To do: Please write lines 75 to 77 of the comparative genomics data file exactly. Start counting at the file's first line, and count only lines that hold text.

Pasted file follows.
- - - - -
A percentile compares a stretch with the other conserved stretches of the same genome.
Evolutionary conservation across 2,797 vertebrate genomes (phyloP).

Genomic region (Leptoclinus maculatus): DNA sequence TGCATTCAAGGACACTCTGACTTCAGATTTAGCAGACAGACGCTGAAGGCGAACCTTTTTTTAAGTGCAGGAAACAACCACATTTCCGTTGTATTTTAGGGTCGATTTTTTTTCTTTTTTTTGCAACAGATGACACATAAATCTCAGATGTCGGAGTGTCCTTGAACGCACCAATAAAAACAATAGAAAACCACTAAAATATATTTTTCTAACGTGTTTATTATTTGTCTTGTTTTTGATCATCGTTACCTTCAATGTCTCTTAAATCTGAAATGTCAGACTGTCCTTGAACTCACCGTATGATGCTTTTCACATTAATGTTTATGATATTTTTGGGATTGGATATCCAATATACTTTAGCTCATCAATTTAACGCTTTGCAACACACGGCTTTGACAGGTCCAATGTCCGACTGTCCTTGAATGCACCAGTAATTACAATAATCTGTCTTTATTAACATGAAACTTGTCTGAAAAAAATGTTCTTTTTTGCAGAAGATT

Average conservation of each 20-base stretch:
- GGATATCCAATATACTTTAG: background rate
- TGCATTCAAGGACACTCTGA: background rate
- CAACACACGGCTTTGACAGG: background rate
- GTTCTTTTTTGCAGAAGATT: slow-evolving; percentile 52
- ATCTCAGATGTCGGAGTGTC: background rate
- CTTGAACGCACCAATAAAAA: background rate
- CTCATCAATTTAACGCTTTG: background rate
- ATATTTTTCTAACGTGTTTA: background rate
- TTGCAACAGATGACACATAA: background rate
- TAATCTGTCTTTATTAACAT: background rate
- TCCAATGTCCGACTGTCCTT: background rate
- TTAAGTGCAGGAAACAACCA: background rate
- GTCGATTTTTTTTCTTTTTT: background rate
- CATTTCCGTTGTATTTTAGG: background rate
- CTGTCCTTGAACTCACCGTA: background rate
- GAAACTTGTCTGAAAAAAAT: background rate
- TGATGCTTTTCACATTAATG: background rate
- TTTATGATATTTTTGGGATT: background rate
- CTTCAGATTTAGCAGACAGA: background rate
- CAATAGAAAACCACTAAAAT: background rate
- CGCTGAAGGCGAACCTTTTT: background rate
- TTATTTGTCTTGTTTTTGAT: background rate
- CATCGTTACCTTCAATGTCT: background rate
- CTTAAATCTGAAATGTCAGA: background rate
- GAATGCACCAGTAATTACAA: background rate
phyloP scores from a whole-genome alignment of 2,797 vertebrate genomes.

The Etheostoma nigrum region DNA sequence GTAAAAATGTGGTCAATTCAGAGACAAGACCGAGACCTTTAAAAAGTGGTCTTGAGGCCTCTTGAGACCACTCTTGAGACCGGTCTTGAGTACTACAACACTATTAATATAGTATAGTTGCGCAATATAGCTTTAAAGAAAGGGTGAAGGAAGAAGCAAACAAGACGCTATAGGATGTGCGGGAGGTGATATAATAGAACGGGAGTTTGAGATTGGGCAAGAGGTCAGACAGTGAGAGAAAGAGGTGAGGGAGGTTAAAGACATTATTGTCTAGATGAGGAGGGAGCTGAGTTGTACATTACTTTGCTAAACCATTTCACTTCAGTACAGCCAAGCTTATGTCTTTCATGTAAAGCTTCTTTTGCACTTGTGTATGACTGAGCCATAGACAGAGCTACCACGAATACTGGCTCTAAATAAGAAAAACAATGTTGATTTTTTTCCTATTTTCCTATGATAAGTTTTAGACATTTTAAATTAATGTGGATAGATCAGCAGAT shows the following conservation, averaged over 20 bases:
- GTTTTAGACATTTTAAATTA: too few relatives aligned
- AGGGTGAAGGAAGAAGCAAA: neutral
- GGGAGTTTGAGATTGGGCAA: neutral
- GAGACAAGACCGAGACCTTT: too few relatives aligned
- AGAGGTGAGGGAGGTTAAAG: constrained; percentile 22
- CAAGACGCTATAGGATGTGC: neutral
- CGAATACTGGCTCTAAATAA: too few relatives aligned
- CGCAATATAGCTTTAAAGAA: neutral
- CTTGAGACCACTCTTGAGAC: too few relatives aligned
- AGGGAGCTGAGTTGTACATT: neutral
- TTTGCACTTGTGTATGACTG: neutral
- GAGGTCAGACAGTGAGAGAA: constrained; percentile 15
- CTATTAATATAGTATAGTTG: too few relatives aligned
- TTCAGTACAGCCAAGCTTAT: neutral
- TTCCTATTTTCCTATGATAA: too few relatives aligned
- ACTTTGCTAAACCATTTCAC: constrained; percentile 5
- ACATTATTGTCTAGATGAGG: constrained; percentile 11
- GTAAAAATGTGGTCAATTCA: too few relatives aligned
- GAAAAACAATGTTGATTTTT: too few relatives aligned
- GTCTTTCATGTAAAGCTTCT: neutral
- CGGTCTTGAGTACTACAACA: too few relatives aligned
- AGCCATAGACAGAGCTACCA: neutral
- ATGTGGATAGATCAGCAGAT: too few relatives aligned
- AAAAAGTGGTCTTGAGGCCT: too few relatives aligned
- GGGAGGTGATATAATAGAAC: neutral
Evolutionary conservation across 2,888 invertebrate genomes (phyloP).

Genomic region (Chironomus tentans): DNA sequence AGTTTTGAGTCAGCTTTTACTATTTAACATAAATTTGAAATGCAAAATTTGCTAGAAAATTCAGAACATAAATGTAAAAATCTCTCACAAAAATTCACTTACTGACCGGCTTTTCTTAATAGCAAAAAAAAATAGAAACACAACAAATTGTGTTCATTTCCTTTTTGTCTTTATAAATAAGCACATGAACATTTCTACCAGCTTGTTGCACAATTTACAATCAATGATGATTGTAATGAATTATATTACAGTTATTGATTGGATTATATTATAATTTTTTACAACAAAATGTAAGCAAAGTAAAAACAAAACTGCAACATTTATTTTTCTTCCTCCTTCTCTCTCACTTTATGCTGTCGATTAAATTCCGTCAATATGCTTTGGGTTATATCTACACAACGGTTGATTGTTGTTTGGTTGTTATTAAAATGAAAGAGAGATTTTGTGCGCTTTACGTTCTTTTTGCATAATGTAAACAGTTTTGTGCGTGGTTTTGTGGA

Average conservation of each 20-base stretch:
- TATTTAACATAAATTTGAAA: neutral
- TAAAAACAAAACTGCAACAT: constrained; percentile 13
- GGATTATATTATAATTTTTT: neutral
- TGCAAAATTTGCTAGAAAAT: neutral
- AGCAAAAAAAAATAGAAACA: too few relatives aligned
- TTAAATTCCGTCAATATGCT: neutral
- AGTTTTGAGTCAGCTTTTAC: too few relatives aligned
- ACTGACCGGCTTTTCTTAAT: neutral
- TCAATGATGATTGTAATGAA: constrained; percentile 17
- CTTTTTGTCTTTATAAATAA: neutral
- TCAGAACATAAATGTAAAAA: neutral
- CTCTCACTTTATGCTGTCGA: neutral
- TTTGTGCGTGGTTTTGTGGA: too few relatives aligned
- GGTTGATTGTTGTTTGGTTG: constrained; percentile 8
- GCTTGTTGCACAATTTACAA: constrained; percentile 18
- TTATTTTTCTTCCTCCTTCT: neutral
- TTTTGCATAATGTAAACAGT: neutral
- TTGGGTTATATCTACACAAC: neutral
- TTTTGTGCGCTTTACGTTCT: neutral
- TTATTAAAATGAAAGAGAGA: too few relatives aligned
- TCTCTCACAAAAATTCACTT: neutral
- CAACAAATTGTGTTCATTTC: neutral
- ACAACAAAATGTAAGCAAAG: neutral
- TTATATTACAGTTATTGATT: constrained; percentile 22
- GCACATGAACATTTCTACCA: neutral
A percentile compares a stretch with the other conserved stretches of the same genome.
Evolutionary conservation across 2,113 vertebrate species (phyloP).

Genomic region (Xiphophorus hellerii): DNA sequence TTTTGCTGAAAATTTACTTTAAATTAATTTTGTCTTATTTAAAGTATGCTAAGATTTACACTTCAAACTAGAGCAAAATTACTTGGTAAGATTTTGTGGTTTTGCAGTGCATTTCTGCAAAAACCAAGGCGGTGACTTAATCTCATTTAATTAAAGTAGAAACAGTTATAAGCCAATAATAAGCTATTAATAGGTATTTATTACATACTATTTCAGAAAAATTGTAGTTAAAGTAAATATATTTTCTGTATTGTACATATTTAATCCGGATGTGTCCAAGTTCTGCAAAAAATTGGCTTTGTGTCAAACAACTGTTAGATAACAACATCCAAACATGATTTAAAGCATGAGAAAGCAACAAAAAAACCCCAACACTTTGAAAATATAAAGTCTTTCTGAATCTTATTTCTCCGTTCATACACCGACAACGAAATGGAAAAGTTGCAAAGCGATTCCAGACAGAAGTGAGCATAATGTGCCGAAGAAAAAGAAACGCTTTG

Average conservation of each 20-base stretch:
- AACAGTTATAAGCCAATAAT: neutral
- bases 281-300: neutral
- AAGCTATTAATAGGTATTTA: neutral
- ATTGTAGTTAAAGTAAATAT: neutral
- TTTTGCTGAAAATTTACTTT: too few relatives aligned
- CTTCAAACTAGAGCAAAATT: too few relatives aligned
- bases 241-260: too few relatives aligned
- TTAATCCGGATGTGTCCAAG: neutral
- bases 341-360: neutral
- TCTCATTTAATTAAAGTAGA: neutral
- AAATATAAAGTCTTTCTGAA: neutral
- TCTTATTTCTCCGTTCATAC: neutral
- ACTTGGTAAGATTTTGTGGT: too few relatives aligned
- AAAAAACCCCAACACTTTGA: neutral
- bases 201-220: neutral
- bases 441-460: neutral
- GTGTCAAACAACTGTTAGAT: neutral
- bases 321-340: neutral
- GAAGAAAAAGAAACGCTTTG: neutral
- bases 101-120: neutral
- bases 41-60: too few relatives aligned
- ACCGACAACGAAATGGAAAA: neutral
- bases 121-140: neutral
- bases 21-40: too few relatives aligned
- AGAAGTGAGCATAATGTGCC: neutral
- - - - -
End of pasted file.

- TTATTTTTCTTCCTCCTTCT: neutral
- TTTTGCATAATGTAAACAGT: neutral
- TTGGGTTATATCTACACAAC: neutral